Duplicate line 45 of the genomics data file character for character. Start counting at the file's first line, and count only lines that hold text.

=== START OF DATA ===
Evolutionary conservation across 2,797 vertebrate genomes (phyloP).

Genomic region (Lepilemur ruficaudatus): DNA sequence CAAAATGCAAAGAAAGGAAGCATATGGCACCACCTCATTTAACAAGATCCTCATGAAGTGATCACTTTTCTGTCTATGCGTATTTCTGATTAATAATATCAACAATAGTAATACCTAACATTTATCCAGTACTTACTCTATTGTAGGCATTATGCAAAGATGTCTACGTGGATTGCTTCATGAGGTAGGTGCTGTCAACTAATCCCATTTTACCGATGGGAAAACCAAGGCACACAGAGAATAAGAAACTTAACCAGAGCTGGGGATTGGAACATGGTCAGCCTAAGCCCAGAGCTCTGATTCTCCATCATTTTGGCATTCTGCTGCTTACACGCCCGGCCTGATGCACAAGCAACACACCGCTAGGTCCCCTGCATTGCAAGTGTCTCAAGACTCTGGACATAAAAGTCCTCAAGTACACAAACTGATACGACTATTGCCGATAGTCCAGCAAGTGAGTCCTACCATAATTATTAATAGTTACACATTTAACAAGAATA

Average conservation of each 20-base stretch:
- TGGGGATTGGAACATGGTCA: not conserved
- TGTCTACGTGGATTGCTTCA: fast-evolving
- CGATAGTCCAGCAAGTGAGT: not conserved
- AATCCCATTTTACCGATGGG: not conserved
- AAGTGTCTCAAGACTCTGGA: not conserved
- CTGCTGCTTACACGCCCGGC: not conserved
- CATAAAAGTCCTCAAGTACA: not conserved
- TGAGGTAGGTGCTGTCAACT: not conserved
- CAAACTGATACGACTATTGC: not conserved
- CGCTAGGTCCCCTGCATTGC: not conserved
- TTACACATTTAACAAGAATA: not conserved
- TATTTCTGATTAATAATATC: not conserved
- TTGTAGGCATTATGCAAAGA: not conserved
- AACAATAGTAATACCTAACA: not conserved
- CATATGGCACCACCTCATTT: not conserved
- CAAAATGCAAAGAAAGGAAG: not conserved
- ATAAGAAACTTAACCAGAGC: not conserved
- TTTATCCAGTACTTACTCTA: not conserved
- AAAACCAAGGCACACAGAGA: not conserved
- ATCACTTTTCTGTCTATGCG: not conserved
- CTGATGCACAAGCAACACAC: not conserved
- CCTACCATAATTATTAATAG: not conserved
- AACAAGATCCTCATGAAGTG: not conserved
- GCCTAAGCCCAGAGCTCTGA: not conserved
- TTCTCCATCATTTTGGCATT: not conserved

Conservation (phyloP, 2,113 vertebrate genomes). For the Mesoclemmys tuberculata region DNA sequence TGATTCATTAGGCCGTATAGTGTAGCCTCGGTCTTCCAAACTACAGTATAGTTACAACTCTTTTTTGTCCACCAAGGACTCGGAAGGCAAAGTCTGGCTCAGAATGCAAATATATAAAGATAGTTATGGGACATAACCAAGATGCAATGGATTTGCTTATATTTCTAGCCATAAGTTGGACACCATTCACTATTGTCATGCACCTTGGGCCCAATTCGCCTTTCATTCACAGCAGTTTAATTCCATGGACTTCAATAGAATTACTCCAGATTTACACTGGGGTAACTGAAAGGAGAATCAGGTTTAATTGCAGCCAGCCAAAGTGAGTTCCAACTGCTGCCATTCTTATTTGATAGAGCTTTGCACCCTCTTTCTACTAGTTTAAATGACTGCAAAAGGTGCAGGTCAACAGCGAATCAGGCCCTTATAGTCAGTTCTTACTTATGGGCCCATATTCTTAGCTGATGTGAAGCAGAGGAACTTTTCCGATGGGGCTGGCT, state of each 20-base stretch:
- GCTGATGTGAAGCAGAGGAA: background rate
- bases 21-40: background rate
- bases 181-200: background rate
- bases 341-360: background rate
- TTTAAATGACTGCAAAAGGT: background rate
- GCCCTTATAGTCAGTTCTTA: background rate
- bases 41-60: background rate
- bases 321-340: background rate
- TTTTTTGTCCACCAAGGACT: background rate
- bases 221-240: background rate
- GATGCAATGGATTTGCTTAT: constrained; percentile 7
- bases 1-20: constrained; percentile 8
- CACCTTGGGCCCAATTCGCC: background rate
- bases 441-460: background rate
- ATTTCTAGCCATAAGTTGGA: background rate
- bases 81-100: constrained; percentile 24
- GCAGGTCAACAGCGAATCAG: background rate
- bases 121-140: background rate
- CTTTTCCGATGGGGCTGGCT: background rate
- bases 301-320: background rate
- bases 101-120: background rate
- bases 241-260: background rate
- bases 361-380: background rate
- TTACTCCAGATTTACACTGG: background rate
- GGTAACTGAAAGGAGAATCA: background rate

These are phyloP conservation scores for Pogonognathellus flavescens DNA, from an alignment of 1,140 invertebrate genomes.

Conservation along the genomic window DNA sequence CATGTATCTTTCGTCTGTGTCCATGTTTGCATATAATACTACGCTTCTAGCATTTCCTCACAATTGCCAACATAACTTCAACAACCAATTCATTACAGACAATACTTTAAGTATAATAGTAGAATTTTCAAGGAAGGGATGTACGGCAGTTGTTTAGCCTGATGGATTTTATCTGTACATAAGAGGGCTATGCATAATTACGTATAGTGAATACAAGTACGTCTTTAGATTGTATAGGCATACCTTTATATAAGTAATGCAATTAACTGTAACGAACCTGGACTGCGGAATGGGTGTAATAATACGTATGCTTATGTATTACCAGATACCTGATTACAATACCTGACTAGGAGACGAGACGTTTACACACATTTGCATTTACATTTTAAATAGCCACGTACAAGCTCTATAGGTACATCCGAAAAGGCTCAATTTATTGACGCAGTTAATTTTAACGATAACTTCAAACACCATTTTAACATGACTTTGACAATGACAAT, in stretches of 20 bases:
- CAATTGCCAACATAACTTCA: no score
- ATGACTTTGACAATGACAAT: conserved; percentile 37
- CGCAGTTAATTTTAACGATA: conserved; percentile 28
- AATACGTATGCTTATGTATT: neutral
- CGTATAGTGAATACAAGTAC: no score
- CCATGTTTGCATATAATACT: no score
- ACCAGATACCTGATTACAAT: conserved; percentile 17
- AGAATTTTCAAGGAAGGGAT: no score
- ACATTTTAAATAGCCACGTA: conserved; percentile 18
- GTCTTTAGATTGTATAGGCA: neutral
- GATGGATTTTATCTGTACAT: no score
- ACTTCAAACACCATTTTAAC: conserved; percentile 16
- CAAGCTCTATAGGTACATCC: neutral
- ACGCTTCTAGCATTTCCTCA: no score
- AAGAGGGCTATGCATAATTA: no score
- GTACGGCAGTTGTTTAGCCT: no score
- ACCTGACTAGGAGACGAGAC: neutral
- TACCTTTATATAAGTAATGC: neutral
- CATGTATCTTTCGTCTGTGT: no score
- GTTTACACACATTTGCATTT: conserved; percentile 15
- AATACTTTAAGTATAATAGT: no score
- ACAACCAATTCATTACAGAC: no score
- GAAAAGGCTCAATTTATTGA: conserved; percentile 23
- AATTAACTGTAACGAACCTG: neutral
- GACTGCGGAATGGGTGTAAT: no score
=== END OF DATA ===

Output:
- bases 81-100: constrained; percentile 24